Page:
Photo courtesy of Create for Less
If you love the look of plain Kraft paper, then the Craft Pedlars Paper Mache Star from Create for Less is the thing for you. But perhaps you feel like dressing it up and going to town with paint and glitter. The choice is yours!

Hung from simple baker's red and white twine, these Printed Star Ornaments from Kate's Paperie come with nine to a set.
Photo courtesy of Ikea
Get crafty with Ikea paper star ornaments. Let you inner origami goddess emerge with these stunners from Ikea.
Photo courtesy of Jamali Garden
A Glitter Star you can spot from afar from Jamali Garden.

Photo courtesy of Arcadia
Arcadia Home makes ornaments you will have forever, like their hand - beaded double-sided snowflake ornament on a velvet ribbon.

Photo courtesy of Pottery Barn
Hang puffy Gold Star metal ornaments from Pottery Barn in with your family made artisanal ornaments.

Photo courtesy of Pier 1
Silver Paper Lanterns would work well hanging from a mantel or a ceiling, from Pier 1.

A large star like the Natural Grapevine Lighted Moravian Star from Save On Crafts is just the thing to illuminate a hallway or entry.
Photo courtesy of Crate and Barrel
Glitter covered multi colored starbursts from Crate and Barrel would look great on the tree or in a bowl with extra large pine cones.
Photo courtesy of Crate and Barrel
A mod glass starburst from Crate and Barrel is shiny and gorgeous.

Photo courtesy of Christmas Forever
A Vintage White Glitter Star Ornament for the old timey look.

Monday, December 20, 2010


Photos courtesy of Rizzoli
A Horst photo of the Lampham Living Room in Greenwich, Connecticut where a floral chintz grounds the room, covering a turkish divan and chair. The mix with antiques sets the stage for comfortable entertaining.

If there is one book you must add to your design library this season, this is it. Often referred to as the most influential American decorator, interior designer Billy Baldwin's work and life have been painstaikingly chronicled by Adam Lewis in Billy Baldwin: The Great American Decorator from Rizzoli. Spending five years on the research, Lewis spoke to past clients, employees, friends and assistants including Deeda Blair, Edward Lee Cave, Albert Hadley and Harry Hinson, culling their anecdotes and the story of his rise in this fantastic book. Many of the images in the book are being published for the first time. I own Billy Baldwin Decorates and Billy Baldwin Remembers, the rare out of print books he published in 1973 and 1974, but many of the photos are grainy and black and white. In this book, the color reproduction is bright and clear, and the genius of the most important designer of the twentieth century really comes across. The photos have inspired countless young decorators and will continue to do so for years to come.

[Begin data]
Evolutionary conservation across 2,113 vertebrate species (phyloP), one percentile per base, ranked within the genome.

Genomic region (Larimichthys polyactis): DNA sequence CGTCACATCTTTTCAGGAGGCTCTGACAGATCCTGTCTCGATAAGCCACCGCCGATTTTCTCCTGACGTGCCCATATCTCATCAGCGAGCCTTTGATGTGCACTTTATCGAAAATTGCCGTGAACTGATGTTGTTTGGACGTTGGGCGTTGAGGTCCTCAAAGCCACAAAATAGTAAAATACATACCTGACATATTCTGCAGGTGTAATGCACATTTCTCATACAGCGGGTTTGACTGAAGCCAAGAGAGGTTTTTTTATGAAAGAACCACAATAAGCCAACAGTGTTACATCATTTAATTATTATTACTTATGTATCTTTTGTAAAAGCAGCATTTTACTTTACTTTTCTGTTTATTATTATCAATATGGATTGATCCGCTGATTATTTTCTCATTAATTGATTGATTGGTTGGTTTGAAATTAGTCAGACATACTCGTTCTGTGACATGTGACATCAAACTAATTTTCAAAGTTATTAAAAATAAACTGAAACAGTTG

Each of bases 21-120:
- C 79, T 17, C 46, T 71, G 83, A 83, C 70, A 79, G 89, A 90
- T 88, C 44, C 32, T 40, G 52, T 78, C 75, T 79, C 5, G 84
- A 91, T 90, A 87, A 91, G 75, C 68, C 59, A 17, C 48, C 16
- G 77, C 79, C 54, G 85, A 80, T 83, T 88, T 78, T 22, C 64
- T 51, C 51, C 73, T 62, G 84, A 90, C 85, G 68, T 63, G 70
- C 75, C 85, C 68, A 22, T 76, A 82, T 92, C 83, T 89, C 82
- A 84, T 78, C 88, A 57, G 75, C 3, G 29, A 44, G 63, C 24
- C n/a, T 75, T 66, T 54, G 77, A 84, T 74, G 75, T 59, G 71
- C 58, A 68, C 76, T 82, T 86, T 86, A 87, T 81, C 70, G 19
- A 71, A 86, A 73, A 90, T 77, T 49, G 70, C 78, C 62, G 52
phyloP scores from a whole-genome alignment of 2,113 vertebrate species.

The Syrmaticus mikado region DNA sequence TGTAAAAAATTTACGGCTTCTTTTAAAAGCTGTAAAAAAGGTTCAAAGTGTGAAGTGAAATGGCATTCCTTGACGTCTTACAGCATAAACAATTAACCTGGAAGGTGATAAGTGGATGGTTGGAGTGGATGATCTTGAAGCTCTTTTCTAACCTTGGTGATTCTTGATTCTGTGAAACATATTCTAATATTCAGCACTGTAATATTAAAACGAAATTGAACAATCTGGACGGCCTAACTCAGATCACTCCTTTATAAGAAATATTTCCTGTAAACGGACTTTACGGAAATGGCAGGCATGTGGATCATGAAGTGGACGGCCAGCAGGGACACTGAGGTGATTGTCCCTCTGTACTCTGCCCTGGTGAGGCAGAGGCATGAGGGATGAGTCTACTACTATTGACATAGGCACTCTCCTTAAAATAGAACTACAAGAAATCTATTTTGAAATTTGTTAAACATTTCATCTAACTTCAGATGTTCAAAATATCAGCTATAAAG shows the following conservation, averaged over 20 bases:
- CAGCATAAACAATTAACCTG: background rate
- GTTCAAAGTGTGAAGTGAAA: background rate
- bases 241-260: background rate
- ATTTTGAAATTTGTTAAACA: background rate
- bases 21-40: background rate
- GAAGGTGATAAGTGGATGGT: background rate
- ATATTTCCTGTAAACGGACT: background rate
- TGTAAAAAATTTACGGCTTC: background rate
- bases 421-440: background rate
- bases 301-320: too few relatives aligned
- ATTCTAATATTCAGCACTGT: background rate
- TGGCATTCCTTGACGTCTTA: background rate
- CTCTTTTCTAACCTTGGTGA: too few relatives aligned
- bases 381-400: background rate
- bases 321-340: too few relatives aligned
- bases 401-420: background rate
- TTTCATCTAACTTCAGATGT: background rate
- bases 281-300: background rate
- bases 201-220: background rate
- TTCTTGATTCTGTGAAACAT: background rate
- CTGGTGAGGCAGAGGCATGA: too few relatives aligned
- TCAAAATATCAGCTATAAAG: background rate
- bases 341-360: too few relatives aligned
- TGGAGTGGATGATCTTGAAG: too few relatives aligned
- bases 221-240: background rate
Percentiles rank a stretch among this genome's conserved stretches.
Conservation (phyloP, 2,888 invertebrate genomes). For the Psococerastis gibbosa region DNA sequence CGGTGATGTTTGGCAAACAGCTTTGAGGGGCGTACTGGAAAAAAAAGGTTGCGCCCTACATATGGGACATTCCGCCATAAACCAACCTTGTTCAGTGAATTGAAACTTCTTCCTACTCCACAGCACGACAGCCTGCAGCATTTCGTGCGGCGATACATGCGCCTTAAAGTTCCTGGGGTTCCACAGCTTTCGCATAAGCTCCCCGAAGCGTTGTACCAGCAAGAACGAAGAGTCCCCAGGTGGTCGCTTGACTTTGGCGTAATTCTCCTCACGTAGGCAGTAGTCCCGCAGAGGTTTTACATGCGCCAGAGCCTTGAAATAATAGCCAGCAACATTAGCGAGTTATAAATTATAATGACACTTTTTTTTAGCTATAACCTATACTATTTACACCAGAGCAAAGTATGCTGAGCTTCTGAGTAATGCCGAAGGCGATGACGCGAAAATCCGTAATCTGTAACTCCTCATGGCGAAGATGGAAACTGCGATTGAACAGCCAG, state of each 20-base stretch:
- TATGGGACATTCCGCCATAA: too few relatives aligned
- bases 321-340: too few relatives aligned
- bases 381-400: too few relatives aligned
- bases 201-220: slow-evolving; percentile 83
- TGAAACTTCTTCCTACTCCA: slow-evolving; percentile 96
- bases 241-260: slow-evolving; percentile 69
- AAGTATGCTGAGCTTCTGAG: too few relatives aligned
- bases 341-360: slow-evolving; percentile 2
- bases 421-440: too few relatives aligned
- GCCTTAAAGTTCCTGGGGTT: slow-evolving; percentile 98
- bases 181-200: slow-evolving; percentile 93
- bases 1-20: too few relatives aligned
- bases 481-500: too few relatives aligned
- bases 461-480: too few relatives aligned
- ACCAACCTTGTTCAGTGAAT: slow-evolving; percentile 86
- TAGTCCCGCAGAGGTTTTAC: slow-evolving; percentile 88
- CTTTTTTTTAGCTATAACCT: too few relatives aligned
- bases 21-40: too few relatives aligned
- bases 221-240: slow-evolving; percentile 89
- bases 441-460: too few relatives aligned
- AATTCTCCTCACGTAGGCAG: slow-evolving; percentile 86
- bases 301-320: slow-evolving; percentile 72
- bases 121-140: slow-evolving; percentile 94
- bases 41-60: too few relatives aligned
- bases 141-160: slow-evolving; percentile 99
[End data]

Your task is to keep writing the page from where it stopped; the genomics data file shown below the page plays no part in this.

Baldwin was quoted in the New York Times in 1965 saying, "We in this country have the greatest taste level in the world. Maybe it's because we are young; we've always been on the way up and have never had to come down. I can't tell you how American I am." He believed America had the best decorating in the world, since we did not have to rely on past periods of design styles like the English and French. As a young country, he thought, we were full of fresh design ideas, and could do thinks in design that had never been done before.
He was raised well to do in Baltimore and surrounded by cultured influences from a young age, which prepared him for high society early on. After trying several jobs without success, his mother helped launch his career in design, by introducing him to his first boss, Ruby Ross Wood. Wood lovingly called him Billy B., and staunchly believed in his talents. Along with a cadre of stylish and influential friends, including Van Day Truex the president of Tiffany, Nicholas de Gunzberg the editor at Vogue, Woodson Taulbee, owner of Woodson Papers, and Linda Porter, Brooke Astor took him under her wing. His client's adored him, and the legacy he leaves is that of simplicity and comfort in design, masterful mixing color as well as period styles and a tailored ease.

A watercolor by the late Mark Hampton, depicts Cole Porter's Waldorf Towers library with its famous often copied brass bookcases and chocolate walls.

Baldwin loved reproduction furniture, and advised clients to use copies in high use areas. He saved antiques for low use spots. Being comfortable was key, and this came across in everything he did. Here, in a living room for a young client in Madrid, he used the light floors as a guide for the color scheme of the room, and filled the space with comfortable seating areas.

In a Florida home, Baldwin combined white and blue cotton fabrics with pops of red. He loved natural as well as man made materials, and even used vinyl on walls to get the glossy look of lacquer.